Relatives of some of those killed and wounded on Bloody Sunday have said they are ‘not surprised’ by a High Court ruling made in London that members of the Parachute Regiment present in Derry on January 30, 1972 will not be detained and taken to Northern Ireland in for questioning over the killings almost 44 years ago.
Former paratroopers who face questioning over Bloody Sunday this morning won their High Court case which had been lodged last month.
Lord Chief Justice Lord Thomas described the case at a recent hearing as “a matter of great public interest”.
The ex-soldiers, who cannot be named, applied for a judicial review against the Chief Constable of the Police Service of Northern Ireland (PSNI), who wants them taken back to Northern Ireland for an investigation into whether criminal offences may have been committed by soldiers who used lethal force on Bloody Sunday in 1972.
The High Court in London granted the seven men an order prohibiting the PSNI from arresting them on their undertaking “that they will attend for an interview under caution... to be carried out by the PSNI at a police station in England and Wales, or other acceptable location”.
At the centre of the case is the way the PSNI is conducting its probe into the deaths of 14 civil rights demonstrators in Derry.
Lawyers for the ex-soldiers, who live in England and gave evidence to the Bloody Sunday Inquiry (BSI) from the British mainland, argued there was a real danger that their lives would unnecessarily be put at risk.
Arresting and transporting them “for what can only be described as administrative convenience” would be “unlawful, irrational and disproportionate”, said James Lewis QC at a one-day hearing in November.
He said all the men were willing to be questioned on the mainland but intended to make “no comment”.
Lord Thomas, Mr Justice Openshaw and Mrs Justice Carr announced on Thursday that they had “unhesitatingly concluded” that the reasons advanced for the arrest and transfer of the men - referred to as B, N, O, Q, R, U and V - “did not provide reasonable grounds” for the decision.
The judges said each of the men had co-operated with all previous proceedings and investigations at the time and in the immediate aftermath of Bloody Sunday, including Lord Widgery’s inquiry in 1971 and the later Saville inquiry.
Documentation necessary for the new investigations was held in electronic format and could be put to the men at interview in England and Wales.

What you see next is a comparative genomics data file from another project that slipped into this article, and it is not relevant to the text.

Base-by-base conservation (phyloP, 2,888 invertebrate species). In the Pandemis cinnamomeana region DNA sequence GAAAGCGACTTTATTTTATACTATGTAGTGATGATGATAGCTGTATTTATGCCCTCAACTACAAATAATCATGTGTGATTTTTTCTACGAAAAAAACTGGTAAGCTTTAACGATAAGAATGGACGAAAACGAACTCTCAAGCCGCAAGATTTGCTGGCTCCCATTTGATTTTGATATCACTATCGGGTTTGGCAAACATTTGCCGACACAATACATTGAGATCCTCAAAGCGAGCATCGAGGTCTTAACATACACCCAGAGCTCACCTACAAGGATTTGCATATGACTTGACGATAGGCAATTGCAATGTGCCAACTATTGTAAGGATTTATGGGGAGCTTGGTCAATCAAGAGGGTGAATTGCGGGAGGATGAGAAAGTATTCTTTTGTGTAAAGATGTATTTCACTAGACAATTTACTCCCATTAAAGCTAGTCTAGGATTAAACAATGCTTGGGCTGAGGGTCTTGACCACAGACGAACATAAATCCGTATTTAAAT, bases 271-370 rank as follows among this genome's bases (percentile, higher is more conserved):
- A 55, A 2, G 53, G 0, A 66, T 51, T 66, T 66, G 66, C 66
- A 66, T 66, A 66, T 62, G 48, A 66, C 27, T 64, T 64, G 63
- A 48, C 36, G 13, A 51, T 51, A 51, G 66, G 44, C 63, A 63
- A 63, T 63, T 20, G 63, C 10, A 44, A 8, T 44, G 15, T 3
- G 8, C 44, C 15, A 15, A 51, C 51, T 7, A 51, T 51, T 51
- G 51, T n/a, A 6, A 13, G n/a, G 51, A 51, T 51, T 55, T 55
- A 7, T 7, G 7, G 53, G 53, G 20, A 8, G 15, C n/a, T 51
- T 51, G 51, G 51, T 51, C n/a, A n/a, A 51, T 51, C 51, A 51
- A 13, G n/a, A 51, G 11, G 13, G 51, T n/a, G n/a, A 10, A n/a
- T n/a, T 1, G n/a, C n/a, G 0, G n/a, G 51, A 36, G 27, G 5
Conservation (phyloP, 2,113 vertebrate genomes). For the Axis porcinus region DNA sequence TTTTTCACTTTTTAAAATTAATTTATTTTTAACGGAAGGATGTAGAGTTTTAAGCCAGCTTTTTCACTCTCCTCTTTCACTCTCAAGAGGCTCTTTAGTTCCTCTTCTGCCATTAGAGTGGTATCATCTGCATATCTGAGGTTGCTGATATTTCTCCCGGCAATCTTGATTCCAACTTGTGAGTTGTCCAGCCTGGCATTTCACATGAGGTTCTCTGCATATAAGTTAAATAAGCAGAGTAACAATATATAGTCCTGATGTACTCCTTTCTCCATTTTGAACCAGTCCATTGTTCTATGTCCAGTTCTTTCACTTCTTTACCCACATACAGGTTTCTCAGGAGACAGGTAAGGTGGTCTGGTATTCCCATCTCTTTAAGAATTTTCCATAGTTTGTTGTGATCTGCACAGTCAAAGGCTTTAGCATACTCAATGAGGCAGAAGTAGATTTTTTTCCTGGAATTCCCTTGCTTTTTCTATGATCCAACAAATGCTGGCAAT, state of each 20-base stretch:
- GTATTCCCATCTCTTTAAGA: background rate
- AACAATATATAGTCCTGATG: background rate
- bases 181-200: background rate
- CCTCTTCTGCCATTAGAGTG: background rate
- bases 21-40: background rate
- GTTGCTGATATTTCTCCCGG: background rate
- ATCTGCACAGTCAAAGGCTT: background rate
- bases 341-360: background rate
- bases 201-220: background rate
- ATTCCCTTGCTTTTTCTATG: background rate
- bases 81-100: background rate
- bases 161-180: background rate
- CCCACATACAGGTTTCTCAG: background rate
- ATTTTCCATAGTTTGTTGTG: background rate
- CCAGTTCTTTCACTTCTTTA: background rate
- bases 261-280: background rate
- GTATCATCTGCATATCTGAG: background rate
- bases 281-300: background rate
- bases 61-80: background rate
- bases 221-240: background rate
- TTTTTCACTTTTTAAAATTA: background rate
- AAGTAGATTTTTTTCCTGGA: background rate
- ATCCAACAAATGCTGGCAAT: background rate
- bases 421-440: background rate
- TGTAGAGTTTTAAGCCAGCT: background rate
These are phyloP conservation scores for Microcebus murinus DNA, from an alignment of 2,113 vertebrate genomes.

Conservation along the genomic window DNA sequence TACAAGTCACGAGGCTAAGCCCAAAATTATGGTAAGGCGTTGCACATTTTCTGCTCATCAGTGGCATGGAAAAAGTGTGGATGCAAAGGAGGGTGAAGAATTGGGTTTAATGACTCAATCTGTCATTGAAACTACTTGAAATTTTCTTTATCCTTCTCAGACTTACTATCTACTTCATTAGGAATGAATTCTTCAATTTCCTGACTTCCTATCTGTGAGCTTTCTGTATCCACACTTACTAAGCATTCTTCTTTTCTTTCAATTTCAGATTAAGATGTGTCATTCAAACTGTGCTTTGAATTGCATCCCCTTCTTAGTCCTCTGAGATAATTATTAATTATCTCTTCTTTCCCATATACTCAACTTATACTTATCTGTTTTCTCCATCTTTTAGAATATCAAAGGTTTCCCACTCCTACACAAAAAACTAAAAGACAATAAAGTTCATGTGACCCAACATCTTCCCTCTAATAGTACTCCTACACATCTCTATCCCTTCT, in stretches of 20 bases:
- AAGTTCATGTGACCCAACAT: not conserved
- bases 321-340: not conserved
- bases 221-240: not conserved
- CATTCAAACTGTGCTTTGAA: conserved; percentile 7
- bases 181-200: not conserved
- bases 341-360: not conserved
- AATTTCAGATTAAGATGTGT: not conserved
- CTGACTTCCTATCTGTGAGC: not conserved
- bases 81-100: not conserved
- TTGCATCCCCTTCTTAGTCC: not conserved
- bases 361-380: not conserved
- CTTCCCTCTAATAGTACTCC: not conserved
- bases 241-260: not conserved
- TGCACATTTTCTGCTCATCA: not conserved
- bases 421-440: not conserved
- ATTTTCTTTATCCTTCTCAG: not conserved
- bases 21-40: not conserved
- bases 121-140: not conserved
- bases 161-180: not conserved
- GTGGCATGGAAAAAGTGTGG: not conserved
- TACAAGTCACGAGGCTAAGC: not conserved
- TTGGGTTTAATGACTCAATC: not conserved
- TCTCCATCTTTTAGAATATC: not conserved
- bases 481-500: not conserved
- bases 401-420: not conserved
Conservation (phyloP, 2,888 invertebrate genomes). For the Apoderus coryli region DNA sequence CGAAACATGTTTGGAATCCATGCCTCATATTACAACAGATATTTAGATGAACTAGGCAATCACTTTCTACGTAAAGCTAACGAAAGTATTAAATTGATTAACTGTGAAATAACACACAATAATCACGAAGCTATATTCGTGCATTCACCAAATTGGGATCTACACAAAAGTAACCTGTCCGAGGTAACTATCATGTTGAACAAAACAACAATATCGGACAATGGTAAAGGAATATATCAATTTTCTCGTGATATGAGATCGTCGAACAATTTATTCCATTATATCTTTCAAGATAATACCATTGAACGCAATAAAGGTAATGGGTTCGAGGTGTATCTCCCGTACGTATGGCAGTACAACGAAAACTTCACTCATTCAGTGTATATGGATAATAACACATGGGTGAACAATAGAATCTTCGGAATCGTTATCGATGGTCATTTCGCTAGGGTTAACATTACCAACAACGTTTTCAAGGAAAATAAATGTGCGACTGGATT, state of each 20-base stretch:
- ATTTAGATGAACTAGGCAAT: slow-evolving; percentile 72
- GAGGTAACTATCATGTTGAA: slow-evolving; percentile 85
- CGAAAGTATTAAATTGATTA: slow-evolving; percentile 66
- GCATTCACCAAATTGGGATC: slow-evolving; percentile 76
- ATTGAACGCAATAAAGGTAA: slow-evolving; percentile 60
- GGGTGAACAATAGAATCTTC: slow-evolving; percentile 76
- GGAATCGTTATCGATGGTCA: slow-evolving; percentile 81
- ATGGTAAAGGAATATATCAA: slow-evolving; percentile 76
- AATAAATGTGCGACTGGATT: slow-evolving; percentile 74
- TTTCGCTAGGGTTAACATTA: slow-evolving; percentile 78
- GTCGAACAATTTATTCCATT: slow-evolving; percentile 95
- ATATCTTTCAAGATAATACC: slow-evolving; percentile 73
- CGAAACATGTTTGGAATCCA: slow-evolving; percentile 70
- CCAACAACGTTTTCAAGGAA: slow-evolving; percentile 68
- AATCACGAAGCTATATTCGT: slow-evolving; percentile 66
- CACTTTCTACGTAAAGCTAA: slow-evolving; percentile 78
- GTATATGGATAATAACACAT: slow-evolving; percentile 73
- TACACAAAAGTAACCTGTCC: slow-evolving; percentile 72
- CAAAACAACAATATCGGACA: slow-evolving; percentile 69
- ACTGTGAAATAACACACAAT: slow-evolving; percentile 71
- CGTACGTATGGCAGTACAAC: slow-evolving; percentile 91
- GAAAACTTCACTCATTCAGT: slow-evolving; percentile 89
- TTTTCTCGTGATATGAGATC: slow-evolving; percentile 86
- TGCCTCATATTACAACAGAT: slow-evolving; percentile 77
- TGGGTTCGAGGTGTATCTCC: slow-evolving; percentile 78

The PSNI practice of putting to witnesses original relevant documents was “outmoded and cannot form any justification for an arrest”.
The judges said: “The present position of the claimants is that each will exercise their right to silence in the interviews.
“It is, in our view, almost impossible to foresee that any will depart from that position.
“The interviews are therefore likely to be short and straightforward.”
Mickey McKinney whose brother William was shot dead on Bloody Sunday told the ‘Journal’: “I am not surprised at this to be honest. This is simply a continuation of what went on at the Saville Inquiry.
“I wouldn’t be surprised either if we eventually get them into court but I suspect what will happen is that we will see them via video link.
“They will say the same thing in England as they would say here anyway. The time factor is this case is an extremely important one.
“One point I’d like to make is about the ‘threat to their security’. If the Queen of Prince Charles can come to Northern Ireland and receive protection from the PSNI, then why can’t they?
Kate Nash whose brother William was shot dead on Bloody Sunday and whose father Alex was seriously wounded in an attempt to come to his son’s aid also told the ‘Journal’ she wasn’t surprised by today’s ruling.
“My thinking on this is that I am not surprised at all. It is the same as the Saville Inquiry and it is happening for the same reasons that were given back then.
“Look, we expect them to continuously to move the goalposts. The next move we expect will be an insistence on anonymity, then it will be that they will have to be tried in England and then it will proceed to attempting to stop in on national security grounds.
“What they need to know however is that we will continue to fight this and seek justice. We are not prepared to give up on this, it is too important,” she said.
The basis for the former Paratrooper’s lodging their objections at the High Court began in early November after the arrest of the soldier known as ‘Lance Corporal J’. The now 66-year-old man was arrested in Antrim and questioned at a police station in Belfast before being released on police bail pending further inquiries.
‘Lance Corporal J’ was 23-years-old at the time of Bloody Sunday and it is understood he was questioned in relation to the killing of William Nash, John Young and Michael McDaid and also in relation to the wounding Alex Nash.
The PSNI Chief Constable George Hamilton gave an undertaking that no further arrests would take place until after today’s legal hearing concluded.
Both Mickey McKinney and Kate Nash told the ‘Journal’ that the onus was now on the PSNI to initiate the arrest procedures again straight away.
“What needs to happen now is that we need to get on with it and get these guys interviewed and get files sent to the Public Prosecution Service. Let’s get this moving,” said Mr McKinney.
Kate Nash told the ‘Journal’: “I will be emailing the police today and asking them when they will begin the process of arresting these soldiers again.”